Facebook Page
">"> Around the Metropolitan Line

This site is best viewed at 1024x768 resolution


Around the Metropolitan Line

The Metropolitan Railway was, as I'm sure you know, the first Underground Railway to be built in the world, initially opening on the 10th January 1863 between Bishops Road, Paddington and Farringdon Street on the edge of the City. 

Over the years it gradually extended right out into rural Buckinghamshire, Hertfordshire and Middlesex and its development was a major reason behind the development and building of the suburbs of west and north west London.

Today, as with many of London Underground's Lines, its infrastructure and trains are scheduled for renovation and replacement (see the section on Upgrade Plans) and continues to operate the A60/62 Stock.

Its only rolling stock depot is at Neasden, though trains are stabled overnight at some remote locations.

The following photos have all been supplied by Chris Cobley and provide a variety of views from around the line. Thanks to Chris for these.

A60/62 DMC 5103

A60/62 DMC 5086

A60/62 Drivers Desk

A60/62 Auxilliary Panel 3

Chesham Signal Cabin

View from Chesham Station

Neasden Depot - All Depot Stabling Roads

Neasden Depot - The North Exit

Neasden depot - Engineering Shed

Neasden Depot - The RAT Unit!

Neasden Depot - A60/62 Motors

Neasden Depot - A60/62 wheels

Neasden Depot - Stabling Roads

Neasden depot - Stabling Roads

Neasden Depot - Control Tower Panel

Neasden Depot - Control Tower Panel

Neasden Depot - Control Tower Panel

Neasden Depot - Control Tower Panel

Odd Man Out!


Amersham is the furthest rural outpost of London Underground and the running between here and Harrow-on-the-Hill is shared with Chiltern Railways on its route to Marylebone.

Of course at one time the Metropolitan Line did operate beyond Amersham and Chesham (the latter location can be seen on the signalling diagram illustrated), but the branches to Brill and Aylesbury and Verney Junction were closed in the mid 1930', although the latter branch was reopened as far as Quainton Road Road between 1943 and 1948.  The branch between Aylesbury and Amersham was finally closed upon the electrification of the line to Amersham in 1961.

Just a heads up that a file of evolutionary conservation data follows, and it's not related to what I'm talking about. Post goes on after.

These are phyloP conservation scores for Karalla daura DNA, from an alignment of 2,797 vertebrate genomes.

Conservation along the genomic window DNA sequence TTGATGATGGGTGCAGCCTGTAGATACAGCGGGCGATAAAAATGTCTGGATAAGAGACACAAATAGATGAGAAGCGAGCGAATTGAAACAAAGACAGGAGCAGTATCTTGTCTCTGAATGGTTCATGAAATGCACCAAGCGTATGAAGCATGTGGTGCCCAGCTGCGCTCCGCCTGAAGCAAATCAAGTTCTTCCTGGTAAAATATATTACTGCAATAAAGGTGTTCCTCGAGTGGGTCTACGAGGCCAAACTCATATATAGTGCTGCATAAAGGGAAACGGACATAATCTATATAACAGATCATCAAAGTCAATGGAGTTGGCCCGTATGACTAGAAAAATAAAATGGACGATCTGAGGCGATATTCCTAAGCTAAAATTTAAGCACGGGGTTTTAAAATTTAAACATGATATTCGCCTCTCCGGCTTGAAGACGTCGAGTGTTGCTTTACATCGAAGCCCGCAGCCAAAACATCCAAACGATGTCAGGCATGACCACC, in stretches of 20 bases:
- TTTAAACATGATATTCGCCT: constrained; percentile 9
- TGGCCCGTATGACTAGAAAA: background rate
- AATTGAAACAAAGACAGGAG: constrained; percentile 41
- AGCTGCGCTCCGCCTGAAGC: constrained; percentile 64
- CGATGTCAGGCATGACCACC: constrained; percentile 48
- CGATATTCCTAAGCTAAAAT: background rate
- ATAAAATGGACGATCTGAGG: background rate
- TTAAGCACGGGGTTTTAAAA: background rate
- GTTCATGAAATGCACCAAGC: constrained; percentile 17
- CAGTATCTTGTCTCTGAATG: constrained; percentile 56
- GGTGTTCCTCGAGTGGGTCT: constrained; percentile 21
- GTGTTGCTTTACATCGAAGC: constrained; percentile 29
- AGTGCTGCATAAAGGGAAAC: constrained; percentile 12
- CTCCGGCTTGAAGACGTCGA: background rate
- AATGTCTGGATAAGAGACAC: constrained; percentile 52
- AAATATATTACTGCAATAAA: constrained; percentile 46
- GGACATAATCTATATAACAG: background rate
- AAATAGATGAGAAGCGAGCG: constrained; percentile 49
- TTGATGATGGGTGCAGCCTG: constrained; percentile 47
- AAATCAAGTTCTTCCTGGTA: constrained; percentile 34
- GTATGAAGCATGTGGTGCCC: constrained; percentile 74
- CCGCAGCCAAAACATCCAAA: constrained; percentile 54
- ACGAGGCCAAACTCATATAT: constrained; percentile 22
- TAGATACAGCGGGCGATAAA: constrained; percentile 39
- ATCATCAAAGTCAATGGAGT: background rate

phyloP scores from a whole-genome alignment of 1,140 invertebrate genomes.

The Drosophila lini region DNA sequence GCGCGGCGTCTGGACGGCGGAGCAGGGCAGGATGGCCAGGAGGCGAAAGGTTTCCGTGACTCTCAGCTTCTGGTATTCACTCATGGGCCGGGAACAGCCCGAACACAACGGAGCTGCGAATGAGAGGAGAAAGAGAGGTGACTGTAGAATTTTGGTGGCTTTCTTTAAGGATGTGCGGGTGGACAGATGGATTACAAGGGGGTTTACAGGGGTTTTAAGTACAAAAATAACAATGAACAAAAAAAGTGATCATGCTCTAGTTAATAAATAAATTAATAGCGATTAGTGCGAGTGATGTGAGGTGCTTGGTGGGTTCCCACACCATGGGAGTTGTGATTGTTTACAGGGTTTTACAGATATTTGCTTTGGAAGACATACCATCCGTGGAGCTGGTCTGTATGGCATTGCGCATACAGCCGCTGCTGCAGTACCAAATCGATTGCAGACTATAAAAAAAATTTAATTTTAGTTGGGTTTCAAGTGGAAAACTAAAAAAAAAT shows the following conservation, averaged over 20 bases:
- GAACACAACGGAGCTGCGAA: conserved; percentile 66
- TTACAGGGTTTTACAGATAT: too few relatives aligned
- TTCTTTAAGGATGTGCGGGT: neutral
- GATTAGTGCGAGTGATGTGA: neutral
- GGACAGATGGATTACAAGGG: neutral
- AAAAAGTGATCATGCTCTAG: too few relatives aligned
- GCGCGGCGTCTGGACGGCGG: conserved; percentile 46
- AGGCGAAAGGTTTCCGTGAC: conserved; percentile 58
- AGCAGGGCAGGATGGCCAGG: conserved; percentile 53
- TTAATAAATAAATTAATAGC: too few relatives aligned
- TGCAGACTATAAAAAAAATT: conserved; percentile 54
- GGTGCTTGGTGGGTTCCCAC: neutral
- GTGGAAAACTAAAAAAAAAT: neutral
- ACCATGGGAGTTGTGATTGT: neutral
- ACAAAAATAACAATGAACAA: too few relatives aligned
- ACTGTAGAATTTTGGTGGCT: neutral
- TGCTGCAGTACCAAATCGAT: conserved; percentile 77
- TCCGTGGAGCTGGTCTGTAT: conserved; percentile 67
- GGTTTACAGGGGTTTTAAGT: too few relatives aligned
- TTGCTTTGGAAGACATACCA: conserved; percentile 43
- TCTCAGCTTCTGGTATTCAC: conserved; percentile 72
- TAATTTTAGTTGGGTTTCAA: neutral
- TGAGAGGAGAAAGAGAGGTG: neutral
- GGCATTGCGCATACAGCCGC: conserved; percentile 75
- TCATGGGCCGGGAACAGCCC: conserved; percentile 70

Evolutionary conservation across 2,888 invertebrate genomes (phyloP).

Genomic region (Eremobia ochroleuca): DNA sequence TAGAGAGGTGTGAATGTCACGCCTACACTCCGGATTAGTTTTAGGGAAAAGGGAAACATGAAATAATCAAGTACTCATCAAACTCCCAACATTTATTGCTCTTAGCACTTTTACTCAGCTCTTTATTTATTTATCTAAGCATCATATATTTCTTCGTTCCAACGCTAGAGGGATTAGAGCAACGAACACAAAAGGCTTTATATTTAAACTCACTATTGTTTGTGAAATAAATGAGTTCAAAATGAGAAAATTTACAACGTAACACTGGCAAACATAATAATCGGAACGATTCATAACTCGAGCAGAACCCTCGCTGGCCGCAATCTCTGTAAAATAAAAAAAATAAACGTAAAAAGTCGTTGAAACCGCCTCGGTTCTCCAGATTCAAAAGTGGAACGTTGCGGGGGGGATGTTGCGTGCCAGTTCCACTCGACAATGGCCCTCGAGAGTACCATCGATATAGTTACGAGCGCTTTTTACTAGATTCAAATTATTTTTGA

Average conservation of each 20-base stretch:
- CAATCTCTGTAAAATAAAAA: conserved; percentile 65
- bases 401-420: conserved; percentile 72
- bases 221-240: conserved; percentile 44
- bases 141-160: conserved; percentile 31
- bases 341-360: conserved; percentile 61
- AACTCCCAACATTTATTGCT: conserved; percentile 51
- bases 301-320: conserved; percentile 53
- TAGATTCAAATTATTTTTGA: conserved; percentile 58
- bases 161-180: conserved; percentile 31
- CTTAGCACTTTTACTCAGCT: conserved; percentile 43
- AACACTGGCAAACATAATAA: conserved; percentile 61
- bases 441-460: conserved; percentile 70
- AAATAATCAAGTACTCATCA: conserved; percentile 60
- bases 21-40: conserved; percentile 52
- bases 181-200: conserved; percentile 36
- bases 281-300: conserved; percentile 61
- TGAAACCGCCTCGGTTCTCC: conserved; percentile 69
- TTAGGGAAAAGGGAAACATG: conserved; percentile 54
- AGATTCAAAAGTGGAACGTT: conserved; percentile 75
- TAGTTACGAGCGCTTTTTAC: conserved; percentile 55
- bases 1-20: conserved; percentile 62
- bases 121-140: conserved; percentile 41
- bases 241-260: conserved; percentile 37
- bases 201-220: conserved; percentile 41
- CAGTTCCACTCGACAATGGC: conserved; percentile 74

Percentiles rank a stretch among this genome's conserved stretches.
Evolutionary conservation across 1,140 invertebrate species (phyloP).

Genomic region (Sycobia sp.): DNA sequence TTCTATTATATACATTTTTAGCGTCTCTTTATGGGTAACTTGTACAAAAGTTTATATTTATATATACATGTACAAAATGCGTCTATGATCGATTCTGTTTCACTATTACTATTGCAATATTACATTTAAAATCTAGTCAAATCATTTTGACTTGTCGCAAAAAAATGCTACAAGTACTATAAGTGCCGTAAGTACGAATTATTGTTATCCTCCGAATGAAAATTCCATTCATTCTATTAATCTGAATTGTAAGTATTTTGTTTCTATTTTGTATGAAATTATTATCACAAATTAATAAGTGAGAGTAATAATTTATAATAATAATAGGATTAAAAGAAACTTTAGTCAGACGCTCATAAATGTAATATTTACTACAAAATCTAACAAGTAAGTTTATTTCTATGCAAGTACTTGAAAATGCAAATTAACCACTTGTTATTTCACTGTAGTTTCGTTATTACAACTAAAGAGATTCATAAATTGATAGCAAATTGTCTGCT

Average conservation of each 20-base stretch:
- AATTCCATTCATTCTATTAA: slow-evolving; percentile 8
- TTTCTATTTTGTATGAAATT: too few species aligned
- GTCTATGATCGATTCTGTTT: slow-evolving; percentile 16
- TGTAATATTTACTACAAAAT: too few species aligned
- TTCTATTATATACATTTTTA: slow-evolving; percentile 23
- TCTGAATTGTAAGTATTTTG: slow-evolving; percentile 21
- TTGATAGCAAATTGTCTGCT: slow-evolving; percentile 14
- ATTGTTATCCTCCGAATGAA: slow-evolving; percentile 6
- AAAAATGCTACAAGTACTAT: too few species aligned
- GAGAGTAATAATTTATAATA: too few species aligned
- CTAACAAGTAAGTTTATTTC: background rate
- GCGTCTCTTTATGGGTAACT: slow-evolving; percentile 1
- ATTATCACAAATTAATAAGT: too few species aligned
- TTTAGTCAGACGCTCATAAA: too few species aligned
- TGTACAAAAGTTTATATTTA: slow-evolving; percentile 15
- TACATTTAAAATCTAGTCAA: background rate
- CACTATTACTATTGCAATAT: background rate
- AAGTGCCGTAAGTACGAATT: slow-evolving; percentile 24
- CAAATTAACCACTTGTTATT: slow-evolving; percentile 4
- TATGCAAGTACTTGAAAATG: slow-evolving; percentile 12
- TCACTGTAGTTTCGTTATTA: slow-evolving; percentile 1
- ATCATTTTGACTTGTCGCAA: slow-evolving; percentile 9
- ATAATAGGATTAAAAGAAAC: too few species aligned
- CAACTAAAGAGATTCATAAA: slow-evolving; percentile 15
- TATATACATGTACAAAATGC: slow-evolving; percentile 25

The following photos by Chris Cobley amply reflect this diversity; most of the pictures are self-explanatory and I've added only minimal captions to a few

Unlike on the District Line where we run under Network Rail Rules and Regulations, the Chiltern Line in this section run under London Underground Operating Procedures

Signal Diagram - Amersham area

Signal Diagram - Chorleywood to Chesham

Signal Cabin view

Signal Cabin View

Rickmansworth Signal Cabin

'Ricky' Cabin controls the area of the Metropolitan Line between Moor Park and Chalfont and Latimer, and includes the stations and areas of Watford, Croxley and, of course, Rickmansworth itself as well as a number of sidings; all in all a pretty complex area.

In common with many of the remaining cabins around London Underground, the cabin itself is pretty old technology but it is capable of running in 'Automatic Working' controlled by a programme machine.

Signal Diagram - Chalfont & Latimer to Rickmansworth

Signal Diagram - Rickmansworth to Croxley

Signal Diagram - Watford to Croxley Junction

Signal Diagram - Croxley to Moor Park

Switching Equipment

Signalling Equipment for Rick,amsworth South Sidings

Signal Equipment Control Panel

Signal Desk - complete view

Programme Machine

Scotch Blocks and Clips

The following collection by Thomas Crame illustrate the A60 in service at a variety of locations.

Departing Moor Park with a southbound service

Departing Moor Park with a southbound service

Departing Moor Park with a southbound service

At Moor Park

At Uxbridge

Uxbridge sidings

Uxbridge sidings

At Chalfont & Latimer

Departing Chalfont & Latimer

At Ickenham


Get your own free Search Engine